Faced with a tidal wave of cheap imports, traditional crafts and industries are disappearing from the ancient northern city of Mosul. Local craftspeople say culture and economics will suffer if nothing is done to
Almost extinct: inside one of the last coppersmith shops in Mosul.
One of the most famous markets in the northern Iraqi city of Mosul is the Safareen market. And among other things, it’s particularly well known for the noise it generates – with craftsmen going about their businesses loudly and customers bustling through. But now the market, which was established in the 18th century, is becoming more and more peaceful.
And this is a problem. It indicates what the craftspeople themselves already know: the ancient arts they practise are slowly disappearing.
Ahmed Ali, 36, is one of the few people in the market still working as a coppersmith. His work mostly involves fixing the traditional copper pots and doing repair work on things like the copper domes of mosque buildings. He is also able to sell older copper pots to antique enthusiasts or collectors – but this is all on a small scale.
In fact, most of the shops in the market now sell cheap, imported pots and only two small stores remain for the traditional, old copper pots – Ali’s is one of these.
Ali knew it would be this way. But the fact that the financial rewards for his work would be minimal didn’t stop him from taking up the job that his family has always done, he says. And he always remembers his father’s words to him about the importance of preserving his craft.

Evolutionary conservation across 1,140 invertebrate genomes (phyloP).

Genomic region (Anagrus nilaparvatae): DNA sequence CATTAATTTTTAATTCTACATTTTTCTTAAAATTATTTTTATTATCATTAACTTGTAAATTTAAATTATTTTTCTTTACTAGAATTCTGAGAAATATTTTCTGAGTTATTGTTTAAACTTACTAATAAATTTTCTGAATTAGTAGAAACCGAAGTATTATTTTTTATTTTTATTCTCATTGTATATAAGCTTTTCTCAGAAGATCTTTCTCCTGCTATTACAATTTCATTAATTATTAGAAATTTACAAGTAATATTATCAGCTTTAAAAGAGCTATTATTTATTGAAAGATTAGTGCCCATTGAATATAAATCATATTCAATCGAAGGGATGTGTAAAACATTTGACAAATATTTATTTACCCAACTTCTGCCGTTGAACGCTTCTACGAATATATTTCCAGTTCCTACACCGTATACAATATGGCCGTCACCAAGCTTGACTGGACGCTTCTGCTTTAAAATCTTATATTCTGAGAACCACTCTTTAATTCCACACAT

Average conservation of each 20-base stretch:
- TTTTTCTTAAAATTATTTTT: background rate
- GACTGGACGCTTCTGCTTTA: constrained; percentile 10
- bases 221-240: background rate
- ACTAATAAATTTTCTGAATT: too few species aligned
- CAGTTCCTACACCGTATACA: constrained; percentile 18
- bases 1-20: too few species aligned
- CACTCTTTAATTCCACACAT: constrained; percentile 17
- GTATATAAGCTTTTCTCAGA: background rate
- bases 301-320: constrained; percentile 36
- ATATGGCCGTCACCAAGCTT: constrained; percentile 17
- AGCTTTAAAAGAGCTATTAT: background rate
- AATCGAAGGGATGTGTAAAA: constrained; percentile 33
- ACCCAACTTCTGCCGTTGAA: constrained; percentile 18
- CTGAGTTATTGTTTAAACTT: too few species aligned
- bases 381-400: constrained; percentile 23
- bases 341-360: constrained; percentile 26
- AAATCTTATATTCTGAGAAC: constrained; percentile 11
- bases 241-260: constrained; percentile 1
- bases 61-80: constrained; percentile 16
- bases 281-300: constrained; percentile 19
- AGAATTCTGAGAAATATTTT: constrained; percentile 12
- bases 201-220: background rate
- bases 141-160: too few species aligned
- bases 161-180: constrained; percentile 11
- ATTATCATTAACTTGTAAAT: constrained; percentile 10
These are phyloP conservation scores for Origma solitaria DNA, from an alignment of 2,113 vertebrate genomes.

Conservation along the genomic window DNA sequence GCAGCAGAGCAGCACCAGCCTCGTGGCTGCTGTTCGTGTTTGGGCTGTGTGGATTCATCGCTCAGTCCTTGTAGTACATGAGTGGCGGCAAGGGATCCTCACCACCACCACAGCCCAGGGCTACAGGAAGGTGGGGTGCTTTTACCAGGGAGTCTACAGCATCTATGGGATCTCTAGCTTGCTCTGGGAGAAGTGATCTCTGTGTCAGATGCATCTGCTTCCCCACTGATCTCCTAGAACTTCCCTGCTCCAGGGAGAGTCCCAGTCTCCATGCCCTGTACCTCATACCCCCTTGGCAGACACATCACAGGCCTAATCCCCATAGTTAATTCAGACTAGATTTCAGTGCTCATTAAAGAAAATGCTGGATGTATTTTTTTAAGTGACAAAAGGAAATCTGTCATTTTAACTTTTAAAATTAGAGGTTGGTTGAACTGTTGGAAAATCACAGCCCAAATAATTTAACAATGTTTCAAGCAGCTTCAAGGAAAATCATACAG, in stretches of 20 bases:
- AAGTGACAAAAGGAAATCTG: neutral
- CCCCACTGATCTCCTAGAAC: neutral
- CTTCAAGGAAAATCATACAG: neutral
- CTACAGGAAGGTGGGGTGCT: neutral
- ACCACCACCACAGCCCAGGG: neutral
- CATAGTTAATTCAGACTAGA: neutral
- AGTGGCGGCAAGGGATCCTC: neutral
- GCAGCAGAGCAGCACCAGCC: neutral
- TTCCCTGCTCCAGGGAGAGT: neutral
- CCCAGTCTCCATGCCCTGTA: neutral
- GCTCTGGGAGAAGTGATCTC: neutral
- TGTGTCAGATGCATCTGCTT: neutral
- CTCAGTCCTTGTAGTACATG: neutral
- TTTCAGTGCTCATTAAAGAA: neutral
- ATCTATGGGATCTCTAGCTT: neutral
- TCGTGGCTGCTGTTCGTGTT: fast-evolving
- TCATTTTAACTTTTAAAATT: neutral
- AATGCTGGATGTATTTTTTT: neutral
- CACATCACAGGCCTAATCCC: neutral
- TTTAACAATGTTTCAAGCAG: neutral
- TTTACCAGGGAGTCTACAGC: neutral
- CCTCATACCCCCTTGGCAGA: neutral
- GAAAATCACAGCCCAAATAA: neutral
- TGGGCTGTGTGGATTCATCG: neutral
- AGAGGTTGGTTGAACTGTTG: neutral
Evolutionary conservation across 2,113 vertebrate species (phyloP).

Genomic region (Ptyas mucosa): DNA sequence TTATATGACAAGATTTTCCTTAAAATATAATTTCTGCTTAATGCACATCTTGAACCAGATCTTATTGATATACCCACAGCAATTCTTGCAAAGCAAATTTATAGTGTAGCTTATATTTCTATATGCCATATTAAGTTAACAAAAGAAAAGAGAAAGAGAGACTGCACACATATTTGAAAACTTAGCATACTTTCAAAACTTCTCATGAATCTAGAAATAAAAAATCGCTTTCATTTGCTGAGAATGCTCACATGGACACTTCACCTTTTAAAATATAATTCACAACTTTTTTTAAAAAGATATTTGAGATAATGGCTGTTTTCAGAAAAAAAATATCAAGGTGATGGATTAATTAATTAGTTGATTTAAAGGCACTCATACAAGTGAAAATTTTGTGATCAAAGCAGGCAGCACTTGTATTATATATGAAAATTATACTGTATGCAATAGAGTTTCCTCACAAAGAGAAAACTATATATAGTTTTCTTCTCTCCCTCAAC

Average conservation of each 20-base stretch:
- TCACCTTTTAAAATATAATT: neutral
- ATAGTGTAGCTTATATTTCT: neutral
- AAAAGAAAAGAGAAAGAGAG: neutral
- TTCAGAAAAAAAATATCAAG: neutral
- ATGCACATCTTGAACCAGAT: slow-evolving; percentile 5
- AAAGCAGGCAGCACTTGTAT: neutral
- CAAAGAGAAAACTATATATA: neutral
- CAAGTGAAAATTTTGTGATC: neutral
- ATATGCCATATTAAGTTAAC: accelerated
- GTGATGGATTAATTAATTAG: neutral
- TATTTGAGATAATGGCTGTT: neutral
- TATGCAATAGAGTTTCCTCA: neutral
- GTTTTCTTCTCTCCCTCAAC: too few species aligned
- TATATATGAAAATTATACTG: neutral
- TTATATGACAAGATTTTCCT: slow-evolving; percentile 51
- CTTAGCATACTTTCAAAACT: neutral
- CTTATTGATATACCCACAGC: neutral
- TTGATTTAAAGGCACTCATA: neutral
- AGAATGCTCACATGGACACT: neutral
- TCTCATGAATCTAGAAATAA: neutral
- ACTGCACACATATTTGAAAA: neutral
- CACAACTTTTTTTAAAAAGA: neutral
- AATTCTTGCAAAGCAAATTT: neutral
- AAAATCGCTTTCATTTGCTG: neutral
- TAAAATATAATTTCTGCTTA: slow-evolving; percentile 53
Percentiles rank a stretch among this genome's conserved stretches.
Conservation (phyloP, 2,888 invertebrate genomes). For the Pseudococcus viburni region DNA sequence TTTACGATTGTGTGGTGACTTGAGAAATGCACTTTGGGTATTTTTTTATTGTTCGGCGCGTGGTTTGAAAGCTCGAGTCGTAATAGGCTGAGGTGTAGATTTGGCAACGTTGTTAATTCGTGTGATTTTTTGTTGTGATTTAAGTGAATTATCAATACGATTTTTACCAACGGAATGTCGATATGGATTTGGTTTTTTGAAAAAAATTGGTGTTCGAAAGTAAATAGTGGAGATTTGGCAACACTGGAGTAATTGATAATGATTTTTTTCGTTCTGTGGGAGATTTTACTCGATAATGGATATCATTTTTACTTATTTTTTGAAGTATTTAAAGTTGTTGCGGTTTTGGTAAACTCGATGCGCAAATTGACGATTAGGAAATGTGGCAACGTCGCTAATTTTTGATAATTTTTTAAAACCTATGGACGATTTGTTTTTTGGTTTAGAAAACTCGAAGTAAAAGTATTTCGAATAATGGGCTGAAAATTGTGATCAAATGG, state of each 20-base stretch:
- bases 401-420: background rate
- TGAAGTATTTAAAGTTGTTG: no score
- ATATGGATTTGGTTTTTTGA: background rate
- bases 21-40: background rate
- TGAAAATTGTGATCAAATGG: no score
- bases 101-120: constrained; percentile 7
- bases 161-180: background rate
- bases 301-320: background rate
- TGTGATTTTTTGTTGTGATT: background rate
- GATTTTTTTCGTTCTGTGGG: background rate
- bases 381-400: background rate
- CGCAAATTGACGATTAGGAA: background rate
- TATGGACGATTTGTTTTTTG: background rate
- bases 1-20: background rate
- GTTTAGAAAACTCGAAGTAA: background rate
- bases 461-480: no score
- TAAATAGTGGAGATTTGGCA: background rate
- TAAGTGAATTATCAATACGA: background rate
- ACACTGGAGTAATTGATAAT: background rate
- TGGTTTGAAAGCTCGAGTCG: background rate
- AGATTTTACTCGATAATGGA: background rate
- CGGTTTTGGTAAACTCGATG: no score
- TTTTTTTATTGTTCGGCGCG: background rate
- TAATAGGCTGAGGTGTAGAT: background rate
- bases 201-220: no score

Ali, a graduate of a horticultural college, opens the coppersmithing business for only a few hours every day. The rest of the time he works in other jobs that earn him a better income. “I am proud of this profession and I try to keep the shop open,” Ali says “Unlike other graduates I didn’t abandon my craft.”
Ali has noticed the changes in the market too. “The yellow is slowly disappearing and it’s being replaced by white,” he says poetically, as he works on an old copper pot. Ali is referring to the fact that the copper of old is being replaced by silvery, aluminium imports.
Ali has two young sons but he says he’s not sure if they will follow him into coppersmithing. He points at a copper pot made by his father, inscribed with his father’s name, and concludes sadly that, “nothing is guaranteed”.
Local researcher and sculptor, Talal Safawi, is about to publish a book on the subject of Mosul’s disappearing handicrafts: he believes there are about 80 genres of handiwork that have already died out, or are just about to die out. Examples include tobacco leaf sellers and the makers of animal harnesses. The ones that still remain include copper polishing, blacksmithing, traditional syrup makers, rug makers and arts related to Turkish baths.
According to Safawi, it is the huge amount of low-cost imports that are driving traditional craftspeople out of business. Iraq’s main trading partners here are China, Syria, Turkey and Iran. “And the government hasn’t made any real effort to preserve at least some of these crafts, even just for the purposes of tourism or for the protection of our culture,” Safawi says.
Not far from the coppersmith Ali’s shop, there is another small set of stores selling iron products like nails, hammers, chains and farming tools. Here blacksmiths are struggling to survive too, unable to compete with the imported goods flooding Mosul’s market.